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A. Maple Introduction
Maple is a mathematical software package for symbolic computation. Conventional mathematical software packages usually require numerical values for all variables. In contrast, Maple can evaluate both symbolic and numerical expressions. Maple was first developed at the University of Waterloo, Canada in 1980. The objective was to design an algebra software for the researchers and students in Mathematics, Engineering, and Science. It was initially implemented in B on a Honeywell computer and soon was switched to C, one of the most popular programming languages. In 1988 Waterloo Maple Software was founded to directly sell and further improve the Maple system. Currently, the version formally supported by ITS is Maple 11. Maple is acomputer software program for advanced mathematics. It is available for a wide varietyof platforms including Windows, UNIX and Linux. It includes utilities for algebra,calculus, discrete mathematics, graphics, numerical calculation, and many other areas of mathematics. It also provides a unique environment for rapid development of mathematical programs using its vast library of built-in functions and operations. a. Basic Conventions in Maple

1. Enter A Command

Using Maple to enter and execute a command is very simple: merely input the command at the Maple prompt. When you press "Enter", Maple will execute the input and the result will be shown on the line below, in the center of the screen. The following example shows a simple numerical calculation. After you type 1+2; and hit the return key, the result 3 will be shown in the center of screen. Example: Entering and executing a command

2. Arithmetic Operators of Maple

The arithmetic operators of Maple are defined as follows in Table 1: Table 1 Operation Addition Subtraction Multiplication Division Eksponetion Arithmetic Operators + * / ^ or ** Example 1+2 x-y 54*4 x/y 2^3 or 2**3

The material limit of a function is one part of the calculus. A limit function ( ) is that if x approaching a(but x ), and f(x) approaching I. On any material limit function there are several a theorem limit to calculate limit a function. The limit of a function with program maple adapted to a theorem limit existing with the instructions that exists on program maple.

C. Limit Theorem Limits have many character. If a, c coefficient and f(x), g(x) are function that have a value of limits, so :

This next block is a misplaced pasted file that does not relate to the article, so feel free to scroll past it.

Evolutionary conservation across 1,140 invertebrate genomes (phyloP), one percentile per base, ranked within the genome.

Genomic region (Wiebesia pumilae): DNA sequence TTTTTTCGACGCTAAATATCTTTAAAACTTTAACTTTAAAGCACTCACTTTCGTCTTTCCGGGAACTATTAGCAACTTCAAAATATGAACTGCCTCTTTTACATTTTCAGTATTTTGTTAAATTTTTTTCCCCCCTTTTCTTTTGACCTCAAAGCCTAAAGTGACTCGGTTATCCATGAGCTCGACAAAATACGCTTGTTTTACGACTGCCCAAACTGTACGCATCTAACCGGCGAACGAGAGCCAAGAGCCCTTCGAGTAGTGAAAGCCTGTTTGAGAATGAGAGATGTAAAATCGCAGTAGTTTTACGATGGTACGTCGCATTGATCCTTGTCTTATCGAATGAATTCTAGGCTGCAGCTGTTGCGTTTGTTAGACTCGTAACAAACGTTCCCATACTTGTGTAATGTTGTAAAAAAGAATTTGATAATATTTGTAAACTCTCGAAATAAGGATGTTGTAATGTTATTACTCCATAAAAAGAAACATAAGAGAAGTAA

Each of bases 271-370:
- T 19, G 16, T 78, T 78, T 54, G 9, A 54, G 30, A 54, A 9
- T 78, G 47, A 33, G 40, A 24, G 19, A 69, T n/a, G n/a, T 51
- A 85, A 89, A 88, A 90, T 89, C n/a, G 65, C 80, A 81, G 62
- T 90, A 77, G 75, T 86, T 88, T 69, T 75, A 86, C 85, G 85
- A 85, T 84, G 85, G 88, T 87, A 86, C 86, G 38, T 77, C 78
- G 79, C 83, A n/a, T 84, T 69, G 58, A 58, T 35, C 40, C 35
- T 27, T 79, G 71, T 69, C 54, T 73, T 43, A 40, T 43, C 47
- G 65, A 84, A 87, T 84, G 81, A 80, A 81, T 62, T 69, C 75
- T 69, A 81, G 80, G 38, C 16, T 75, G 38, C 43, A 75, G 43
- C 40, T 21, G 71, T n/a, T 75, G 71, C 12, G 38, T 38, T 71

a. Using Maple to Evaluate Limit Maple has different ways to enter and evaluate limits, for example: - Using the context menu - Entering the "limit" command, or - Using the ( )template in the Expression palette.

b. Using the context menu to evaluate a limit

There are a couple of ways to evaluate a limit using the context menu.

The limit theorem with the orders of the Maple program is as follows :

1. Using "Limit

To evaluate


in the context menu, first enter the .

expression in the limit, then right-click on the expression, and choose

You can change or enter the limit point where were indicated. Also note that, with this dialog box, you have the option to calculate one-sided limits and to calculate the limit numerically (if Maple is unable to evaluate the limit exactly). Once you've made your selections, click SYMBOL.

(In Worksheet mode, Maple will insert the limit command statement.) Maple tells you that = 11. Maple does not tell you how it got this answer, so if your calculus professor wants you to show your work when evaluating limits, Maple won't do that for you here. However, it does give a nice check that the answer you got is correct. (With this limit, it is possible with Maple to simplify the expression first, and evaluate the limit by substituting x = 2 into the simplified expression) 2. Understanding Maple output for limits When evaluating limits in Maple, you must be careful about understanding the output. For instance, in your calculus class it might be the case that is considered to be undefined or does not exist , but Maple returns

In this sense, this limit exists and is infinite (the function diverges to infinity). On the other hand, Maple correctly indicates that does not exist.

Even more complicated output from limits in Maple may arise. This usually means that the limit does not exist in the standard sense, but that there may be a more sophisticated way of understanding the limiting value(s) of the function. 3. One-sided limits To obtain one-sided limits


(right- and left-hand limits)

in Maple, you can use the limit template from the Expression palette to build a one-sided limit. Add a+ 0r a- after the limit point.

4. Limits at Infinity To see what happens to a function f(x) as x gets large, that is, the end behavior of f, you can get Maple to evaluate a limit at infinity, either or . You can use the limit template to build the limit, adding Again, you can get the symbol from the Common Symbol. as the limit point.

The symbol does not represent a number. Writing ( ) consider arbitrarilay large values of x. If the limit the graph of f has y=L as a horizontal asymtote. So ( ) ( )

means that we ( ) is L, then the curves y=

Task :
1. 2. ( )


6. 7. 8.






14. 15.